Enchanted by the sun, we crossed to Södermalm and decided to make our way up to Monteliusvägen to see the city from above and to secure at least a few sunny shots of Stockholm. Chatting with locals, they confirmed the weather was fickle and moody, so we knew we had to make the most of every ray of sunshine. Monteliusvägen offered us a sublime view of the city we read so much about, the path to get there took us through picture-perfect spots and the climb was the perfect exercise to brush off the tiredness from the flight.
After a short run to the hostel, we rode the no. 7 tram to Nordiska Museet, to take advantage of the free entry for tourists on Wednesday afternoons. A huge wooden statue of King Gustav Vasa greeted us at the museum entrance. The museum is a good introduction to the Swedish culture and traditions, with diverse exhibitions and objects from the early 1500s to the present days. It was definitely worthwhile.
We strolled around Djurgården, enjoyed the golden afternoon light with views towards Strandvägen and got lost amid the chic houses of residential neighbourhood Djurgårdsstaden. In our usual style, although we were tired, we were also enthusiastic enough to stay a bit longer in the city, until the late night hours (and night time keeps you waiting in May, in Sweden). Empty streets were waiting to be discovered, all around Stromkajen and Skeppsholmsbron.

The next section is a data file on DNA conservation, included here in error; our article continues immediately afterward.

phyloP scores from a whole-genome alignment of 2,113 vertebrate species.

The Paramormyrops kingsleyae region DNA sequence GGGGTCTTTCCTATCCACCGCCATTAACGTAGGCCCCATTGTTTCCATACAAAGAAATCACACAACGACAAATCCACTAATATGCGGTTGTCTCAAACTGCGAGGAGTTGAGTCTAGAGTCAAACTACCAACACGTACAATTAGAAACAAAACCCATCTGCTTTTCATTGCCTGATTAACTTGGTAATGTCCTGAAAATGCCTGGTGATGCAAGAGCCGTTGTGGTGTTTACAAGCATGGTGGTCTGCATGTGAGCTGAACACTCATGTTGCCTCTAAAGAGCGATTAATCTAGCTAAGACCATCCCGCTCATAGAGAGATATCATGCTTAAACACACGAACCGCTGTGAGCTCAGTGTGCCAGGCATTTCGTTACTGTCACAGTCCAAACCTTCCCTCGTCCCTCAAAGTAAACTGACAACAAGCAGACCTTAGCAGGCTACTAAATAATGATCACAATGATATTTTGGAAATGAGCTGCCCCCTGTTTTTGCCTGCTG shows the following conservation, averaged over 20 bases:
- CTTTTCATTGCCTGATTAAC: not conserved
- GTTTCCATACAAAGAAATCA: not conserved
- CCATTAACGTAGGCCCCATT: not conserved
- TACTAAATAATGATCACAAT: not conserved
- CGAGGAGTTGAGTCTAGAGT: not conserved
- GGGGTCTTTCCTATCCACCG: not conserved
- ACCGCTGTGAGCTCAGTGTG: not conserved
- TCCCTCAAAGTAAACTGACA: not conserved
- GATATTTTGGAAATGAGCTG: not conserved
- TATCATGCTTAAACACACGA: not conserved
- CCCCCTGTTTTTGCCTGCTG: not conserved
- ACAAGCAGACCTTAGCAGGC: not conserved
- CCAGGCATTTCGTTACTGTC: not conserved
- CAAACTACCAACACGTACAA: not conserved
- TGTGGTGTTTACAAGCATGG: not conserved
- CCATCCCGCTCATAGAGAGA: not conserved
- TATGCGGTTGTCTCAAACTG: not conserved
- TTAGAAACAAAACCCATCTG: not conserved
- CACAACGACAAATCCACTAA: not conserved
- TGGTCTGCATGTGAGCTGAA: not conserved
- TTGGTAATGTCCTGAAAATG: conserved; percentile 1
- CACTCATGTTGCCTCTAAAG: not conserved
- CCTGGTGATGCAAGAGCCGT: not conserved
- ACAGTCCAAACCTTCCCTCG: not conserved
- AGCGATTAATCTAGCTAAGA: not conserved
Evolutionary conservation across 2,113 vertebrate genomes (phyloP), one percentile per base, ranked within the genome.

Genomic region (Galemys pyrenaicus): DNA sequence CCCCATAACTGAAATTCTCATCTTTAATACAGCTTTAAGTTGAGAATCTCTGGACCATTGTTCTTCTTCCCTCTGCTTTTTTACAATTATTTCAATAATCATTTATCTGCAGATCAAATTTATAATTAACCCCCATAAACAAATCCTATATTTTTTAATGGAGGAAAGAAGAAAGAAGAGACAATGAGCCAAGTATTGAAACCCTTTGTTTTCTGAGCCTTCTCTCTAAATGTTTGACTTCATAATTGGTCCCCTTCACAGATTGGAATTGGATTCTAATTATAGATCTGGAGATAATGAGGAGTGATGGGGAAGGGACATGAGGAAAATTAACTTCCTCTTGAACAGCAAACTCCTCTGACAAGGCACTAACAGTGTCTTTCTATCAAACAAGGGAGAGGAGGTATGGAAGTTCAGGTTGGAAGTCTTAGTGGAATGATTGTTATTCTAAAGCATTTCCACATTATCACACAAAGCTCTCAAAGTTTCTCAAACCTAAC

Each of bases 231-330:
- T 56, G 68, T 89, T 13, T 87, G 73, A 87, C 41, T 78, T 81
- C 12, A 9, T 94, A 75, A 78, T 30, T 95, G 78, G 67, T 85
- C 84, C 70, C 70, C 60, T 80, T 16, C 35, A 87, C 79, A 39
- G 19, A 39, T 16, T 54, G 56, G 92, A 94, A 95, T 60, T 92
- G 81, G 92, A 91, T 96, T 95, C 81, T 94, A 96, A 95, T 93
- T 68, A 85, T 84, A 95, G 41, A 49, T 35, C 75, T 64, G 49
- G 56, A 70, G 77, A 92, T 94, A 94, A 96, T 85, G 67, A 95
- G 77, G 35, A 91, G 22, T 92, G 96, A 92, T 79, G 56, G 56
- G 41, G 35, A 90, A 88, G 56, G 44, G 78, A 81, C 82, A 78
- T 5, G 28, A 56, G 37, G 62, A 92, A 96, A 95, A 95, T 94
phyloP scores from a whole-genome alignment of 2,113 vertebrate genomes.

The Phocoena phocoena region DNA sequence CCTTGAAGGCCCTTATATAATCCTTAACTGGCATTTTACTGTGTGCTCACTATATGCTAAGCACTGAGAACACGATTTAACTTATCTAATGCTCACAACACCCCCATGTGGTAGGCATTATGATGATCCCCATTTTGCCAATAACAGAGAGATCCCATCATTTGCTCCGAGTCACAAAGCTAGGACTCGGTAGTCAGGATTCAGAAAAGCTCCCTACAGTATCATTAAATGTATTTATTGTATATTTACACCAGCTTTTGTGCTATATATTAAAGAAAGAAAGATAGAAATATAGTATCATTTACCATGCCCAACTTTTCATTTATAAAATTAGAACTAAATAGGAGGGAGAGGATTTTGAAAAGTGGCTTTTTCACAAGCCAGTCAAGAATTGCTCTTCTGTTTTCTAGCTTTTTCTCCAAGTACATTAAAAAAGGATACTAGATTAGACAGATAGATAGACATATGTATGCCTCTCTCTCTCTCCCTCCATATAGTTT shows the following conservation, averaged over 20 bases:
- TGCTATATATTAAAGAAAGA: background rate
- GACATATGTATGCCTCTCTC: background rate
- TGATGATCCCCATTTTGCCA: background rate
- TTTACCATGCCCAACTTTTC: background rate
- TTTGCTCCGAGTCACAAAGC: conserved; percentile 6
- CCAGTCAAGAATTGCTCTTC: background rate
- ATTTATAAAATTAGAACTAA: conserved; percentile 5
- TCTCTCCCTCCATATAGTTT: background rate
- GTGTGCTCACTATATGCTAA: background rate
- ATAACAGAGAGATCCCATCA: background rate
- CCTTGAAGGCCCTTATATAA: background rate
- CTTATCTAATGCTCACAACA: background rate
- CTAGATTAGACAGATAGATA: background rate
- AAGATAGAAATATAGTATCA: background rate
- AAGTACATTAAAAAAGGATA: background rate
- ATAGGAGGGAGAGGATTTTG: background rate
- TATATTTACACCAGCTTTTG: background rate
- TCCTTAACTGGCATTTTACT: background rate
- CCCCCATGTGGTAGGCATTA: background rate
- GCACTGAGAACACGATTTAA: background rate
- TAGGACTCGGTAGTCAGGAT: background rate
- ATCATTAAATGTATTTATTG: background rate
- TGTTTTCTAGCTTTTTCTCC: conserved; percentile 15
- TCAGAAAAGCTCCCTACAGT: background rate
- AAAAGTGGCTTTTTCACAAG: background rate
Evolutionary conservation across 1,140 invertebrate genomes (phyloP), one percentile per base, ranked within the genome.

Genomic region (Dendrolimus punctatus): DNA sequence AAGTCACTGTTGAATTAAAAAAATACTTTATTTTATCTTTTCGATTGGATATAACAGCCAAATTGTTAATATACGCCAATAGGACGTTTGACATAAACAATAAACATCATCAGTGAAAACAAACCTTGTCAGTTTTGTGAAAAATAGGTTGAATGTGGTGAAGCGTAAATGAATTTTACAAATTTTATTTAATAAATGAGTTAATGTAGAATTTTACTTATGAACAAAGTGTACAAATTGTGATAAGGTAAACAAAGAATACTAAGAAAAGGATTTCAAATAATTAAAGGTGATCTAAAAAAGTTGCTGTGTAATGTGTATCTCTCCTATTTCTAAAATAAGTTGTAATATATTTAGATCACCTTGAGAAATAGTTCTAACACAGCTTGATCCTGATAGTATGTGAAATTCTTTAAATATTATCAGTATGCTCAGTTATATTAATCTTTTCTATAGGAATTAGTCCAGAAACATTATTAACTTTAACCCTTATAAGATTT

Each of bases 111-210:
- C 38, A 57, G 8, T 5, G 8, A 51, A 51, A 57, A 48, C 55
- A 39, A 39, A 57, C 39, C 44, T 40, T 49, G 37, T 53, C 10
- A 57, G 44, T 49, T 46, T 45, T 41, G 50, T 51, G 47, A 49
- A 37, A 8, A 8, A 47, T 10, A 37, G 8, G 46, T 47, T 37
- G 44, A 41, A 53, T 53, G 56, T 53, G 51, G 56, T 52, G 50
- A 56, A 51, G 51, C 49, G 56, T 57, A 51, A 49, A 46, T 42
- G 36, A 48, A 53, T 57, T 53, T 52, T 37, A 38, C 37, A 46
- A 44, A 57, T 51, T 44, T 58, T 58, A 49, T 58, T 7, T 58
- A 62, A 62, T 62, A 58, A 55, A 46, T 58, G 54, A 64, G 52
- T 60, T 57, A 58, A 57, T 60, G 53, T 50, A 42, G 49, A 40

Thursday, 4 AM – we understood why some hotel rooms in Sweden lack windows. Our room had a small one, but it was enough to realise it would be difficult to sleep late because of the light. Feeling a bit dizzy and sore in our feet, we headed to Gamla Stan, the old city centre usually crowded with tourists. It was nice to visit Gamla Stan bright and early in the morning, to enjoy the cobbled streets quietly as the city was slowly waking up and invited us to freshly brewed coffee and hot pancakes.
After discovering some Gamla Stan details which many miss, we headed to Slottsbacken, towards Skeppsbron Strömkajen, with its well known view towards Grand Hôtel Stockholm.
The weather seemed nice, so we slowly made our way to Kungsträdgården, where we observed “mass” fika, with hundreds of people relaxing under the cherry trees and serving a snack or a coffee, delighted by clear blue skies and the timid summer temperatures. It was once again, a real feast to feel so much energy and self-respect, without the hustle and bustle of a workweek day, like you would usually find in the centre of a metropolis.